ROD: But can this evidence ever come out ? If, for example, we put it in this book we are preparing, with other evidence pointing to the same proposition, will it ever get more than a very limited circulation ?
Mr. Kealey: We have an example right here. Shelley Ann gave her story to one weekly paper. They've written the story in much detail and already people are coming to them saying, "I also worked in that area. I have seen the documentation being transferred from one place to another. I can vouch for what she's saying." The more that is published, the more hands it gets into, the more chance you will have of it circulating. By publishing, by circulating the material you remove fear - you take away that fear and more people will come forward.
Shelley Ann Clark: On 6 January  I was on a talk show that crossed all of Alberta. I stated quite bluntly that what we are dealing with here is treason. The reaction has been extraordinary. I sincerely believe that the book you are preparing on NEW WORLD ORDER: CORRUPTION IN CANADA should be published as soon as possible: that is the way we can reach more Canadians.
Mr. Kealey: They may have their implementation schedule and have set dates by which certain phases of the deal had to be completed, but it is a fraudulent contract and a fraudulent contract does not have legal validity once it has been proven it's a fraud. Whatever dates, therefore, that have been arbitrarily set, are not ultimately important.
Shelley Ann Clark: I have been wanting to cross Canada, to tell Canadians what I know, and try to get them to do something about this. A hundred or two hundred letters are not enough. What is needed are massive demonstrations, hundreds of thousands of letters. Once they realize on Parliament Hill that the entire country knows then they will have to do something.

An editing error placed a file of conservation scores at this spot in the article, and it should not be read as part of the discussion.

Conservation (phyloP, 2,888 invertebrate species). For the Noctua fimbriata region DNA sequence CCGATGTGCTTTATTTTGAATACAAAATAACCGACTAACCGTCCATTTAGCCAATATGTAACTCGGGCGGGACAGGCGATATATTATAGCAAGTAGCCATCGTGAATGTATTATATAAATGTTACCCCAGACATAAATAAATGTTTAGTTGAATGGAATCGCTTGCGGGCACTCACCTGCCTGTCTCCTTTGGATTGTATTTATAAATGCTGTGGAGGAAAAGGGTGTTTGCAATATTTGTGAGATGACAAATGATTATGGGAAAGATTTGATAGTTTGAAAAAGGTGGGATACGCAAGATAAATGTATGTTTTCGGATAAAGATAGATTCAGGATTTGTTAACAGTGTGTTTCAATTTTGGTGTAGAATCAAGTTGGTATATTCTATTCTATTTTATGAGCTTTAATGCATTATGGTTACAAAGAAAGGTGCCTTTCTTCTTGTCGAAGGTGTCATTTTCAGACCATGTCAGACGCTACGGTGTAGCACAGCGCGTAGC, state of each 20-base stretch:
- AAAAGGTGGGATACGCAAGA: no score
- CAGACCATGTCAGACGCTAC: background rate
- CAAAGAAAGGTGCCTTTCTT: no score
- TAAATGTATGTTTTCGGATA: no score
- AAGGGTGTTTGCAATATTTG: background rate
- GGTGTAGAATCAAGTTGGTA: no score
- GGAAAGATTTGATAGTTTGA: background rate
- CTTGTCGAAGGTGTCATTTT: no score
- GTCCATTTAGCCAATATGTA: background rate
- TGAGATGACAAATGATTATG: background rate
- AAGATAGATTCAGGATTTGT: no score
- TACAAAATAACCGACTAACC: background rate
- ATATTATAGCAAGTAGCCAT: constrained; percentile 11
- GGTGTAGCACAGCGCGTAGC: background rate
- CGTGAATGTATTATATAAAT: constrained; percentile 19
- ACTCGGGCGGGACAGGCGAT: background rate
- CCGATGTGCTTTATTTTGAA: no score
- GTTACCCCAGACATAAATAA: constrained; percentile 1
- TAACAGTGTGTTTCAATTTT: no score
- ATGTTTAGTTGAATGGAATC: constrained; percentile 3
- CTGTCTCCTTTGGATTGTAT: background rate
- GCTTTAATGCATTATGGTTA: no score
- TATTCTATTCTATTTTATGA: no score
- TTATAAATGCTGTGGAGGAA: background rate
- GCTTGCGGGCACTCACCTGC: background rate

I thought in the last election that I could do something with the backing of the National Party, that a person like Mel Hurtig would make maximum use of someone like myself. I have the information first-hand: I did the fraudulent act under orders. What did Mel Hurtig and the National Party do? Nothing! I was provided with $1,000 for my fee, but nothing for advertising or all the other considerable expenses that are necessary in order to get your points across to the voters. I went into my riding to be asked: "Why, with what you have to tell, can you not get any backing? Why aren't you on those billboards all over the place?"
Mr. Kealey: We already know why, because after the election we received some documentation and I've been in touch with a number of National Party candidates. I found out. I got the evidence that the National Party manipulated certain ridings to keep their candidates from winning. If they didn't have much of a chance they were given four or five thousand dollars. If they had a chance of winning they were limited to one thousand dollars.
The documentation we now have is that in 1972 Mel Hurtig was a candidate for the Liberals. He had also been in association with the Canadian Institute for International Affairs [NOTE: Canada's "twin" to the CFR in the States]. He was on a programme following recommendations of the Bilderberger meetings that had been held both in the Laurentians and in Vermont. When you link Mel Hurtig directly with the New World Order Gang, you arrive very quickly at the reason why he was where he was during the recent election. He was delivering the Canadian West to the same group that Mulroney and his Gang had given away the rest of the country to.